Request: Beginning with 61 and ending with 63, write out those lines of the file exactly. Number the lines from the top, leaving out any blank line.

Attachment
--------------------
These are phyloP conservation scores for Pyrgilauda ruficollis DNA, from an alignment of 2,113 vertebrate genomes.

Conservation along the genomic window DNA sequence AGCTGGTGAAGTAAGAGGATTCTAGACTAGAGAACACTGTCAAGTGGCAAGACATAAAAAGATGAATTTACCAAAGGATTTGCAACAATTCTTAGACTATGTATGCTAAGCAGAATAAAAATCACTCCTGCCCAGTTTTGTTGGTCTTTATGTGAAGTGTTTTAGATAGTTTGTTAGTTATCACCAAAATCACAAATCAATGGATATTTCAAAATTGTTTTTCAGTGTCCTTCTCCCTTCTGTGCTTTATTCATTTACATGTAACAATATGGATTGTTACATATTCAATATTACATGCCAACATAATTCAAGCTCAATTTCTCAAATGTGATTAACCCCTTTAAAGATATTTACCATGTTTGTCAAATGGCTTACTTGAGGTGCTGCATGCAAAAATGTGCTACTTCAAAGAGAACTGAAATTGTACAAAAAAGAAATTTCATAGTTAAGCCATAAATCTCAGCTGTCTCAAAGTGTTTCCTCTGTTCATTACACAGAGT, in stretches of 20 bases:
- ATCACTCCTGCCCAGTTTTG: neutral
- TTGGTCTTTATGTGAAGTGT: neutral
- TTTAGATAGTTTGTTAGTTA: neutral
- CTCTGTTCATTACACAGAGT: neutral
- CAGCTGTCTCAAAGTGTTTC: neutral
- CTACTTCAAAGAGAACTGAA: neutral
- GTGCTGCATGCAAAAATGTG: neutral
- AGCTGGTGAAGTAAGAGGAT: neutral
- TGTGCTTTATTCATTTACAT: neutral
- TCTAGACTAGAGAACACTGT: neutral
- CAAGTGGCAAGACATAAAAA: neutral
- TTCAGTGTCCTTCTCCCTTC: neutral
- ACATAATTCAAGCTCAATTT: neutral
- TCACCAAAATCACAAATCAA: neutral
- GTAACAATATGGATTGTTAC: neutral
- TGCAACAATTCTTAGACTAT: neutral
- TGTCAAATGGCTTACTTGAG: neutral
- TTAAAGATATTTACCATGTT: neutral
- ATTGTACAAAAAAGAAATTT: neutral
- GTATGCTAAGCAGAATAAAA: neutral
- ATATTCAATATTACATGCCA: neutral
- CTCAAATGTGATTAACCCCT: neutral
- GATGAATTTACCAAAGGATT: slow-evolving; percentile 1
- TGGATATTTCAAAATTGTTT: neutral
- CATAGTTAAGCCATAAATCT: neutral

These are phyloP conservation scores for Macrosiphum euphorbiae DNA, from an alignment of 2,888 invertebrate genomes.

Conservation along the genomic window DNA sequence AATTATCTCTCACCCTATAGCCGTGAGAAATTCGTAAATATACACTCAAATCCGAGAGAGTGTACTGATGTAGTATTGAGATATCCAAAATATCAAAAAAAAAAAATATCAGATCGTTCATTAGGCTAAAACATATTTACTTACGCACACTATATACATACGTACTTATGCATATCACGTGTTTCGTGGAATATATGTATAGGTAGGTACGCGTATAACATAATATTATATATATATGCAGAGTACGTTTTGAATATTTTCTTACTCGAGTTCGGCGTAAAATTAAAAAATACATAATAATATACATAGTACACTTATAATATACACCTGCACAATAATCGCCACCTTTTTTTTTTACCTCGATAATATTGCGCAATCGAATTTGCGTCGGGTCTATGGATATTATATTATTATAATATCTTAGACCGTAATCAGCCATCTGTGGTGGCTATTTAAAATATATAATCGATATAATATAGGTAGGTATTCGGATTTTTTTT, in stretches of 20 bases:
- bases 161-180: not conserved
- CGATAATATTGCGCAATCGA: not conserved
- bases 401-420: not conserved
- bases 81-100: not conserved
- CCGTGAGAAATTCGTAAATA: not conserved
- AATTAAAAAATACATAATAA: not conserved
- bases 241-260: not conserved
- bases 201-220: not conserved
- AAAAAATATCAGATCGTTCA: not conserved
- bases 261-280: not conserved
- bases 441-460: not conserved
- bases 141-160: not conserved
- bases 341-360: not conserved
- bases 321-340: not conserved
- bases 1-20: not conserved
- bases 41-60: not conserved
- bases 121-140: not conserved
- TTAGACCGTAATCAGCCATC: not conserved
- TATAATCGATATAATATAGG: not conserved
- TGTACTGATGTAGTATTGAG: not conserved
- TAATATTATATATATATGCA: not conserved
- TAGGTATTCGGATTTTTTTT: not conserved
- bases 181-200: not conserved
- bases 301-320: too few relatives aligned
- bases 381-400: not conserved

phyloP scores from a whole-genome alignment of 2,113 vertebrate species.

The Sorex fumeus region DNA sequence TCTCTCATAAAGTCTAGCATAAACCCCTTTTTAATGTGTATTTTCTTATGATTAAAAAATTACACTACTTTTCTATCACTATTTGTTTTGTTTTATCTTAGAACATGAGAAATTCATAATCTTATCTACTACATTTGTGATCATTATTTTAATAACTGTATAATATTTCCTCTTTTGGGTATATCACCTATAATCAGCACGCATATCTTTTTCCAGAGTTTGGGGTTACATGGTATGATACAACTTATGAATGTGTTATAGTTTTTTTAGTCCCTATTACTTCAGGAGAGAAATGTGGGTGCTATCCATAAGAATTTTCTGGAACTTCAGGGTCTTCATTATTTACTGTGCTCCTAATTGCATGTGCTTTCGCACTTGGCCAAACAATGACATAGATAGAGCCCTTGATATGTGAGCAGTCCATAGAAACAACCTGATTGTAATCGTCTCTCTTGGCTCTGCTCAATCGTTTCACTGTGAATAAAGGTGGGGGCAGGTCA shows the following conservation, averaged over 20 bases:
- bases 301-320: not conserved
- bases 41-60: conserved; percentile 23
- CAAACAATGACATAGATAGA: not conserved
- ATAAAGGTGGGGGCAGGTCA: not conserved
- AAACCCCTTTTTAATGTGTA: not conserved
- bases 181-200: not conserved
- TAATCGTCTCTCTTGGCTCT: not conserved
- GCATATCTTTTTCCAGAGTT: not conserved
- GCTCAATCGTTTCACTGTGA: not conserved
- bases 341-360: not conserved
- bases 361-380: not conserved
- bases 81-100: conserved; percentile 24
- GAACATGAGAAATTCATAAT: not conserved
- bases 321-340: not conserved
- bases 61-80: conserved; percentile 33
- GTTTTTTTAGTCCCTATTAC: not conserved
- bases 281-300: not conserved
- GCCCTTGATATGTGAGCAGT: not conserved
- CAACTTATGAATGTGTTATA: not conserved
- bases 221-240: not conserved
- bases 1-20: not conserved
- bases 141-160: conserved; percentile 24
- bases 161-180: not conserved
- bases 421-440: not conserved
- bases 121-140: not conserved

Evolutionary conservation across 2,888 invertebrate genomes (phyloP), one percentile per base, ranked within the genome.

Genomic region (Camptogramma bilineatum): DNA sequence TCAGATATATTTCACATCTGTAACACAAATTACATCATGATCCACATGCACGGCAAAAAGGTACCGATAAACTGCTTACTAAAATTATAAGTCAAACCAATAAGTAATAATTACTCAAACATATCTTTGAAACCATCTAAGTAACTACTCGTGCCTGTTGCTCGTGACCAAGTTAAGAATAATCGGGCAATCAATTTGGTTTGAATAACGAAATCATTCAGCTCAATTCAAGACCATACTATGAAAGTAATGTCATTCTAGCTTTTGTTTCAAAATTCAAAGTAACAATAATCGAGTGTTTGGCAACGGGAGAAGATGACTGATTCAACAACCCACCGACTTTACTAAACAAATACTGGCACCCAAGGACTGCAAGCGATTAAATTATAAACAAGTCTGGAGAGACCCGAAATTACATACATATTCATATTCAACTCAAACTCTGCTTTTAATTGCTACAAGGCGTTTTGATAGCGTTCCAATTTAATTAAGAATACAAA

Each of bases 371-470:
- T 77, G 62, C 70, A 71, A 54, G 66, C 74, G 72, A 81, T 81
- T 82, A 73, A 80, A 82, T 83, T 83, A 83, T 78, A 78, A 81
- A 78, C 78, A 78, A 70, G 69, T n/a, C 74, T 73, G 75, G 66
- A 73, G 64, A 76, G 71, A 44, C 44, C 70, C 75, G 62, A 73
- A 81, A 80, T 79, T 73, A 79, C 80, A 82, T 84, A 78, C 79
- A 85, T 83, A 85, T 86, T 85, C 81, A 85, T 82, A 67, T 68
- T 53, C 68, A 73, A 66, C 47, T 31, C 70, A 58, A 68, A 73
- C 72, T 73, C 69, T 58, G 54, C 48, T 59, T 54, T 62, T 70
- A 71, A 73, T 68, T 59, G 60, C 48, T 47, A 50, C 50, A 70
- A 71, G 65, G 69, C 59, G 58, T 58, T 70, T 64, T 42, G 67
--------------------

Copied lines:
- AAACCCCTTTTTAATGTGTA: not conserved
- bases 181-200: not conserved
- TAATCGTCTCTCTTGGCTCT: not conserved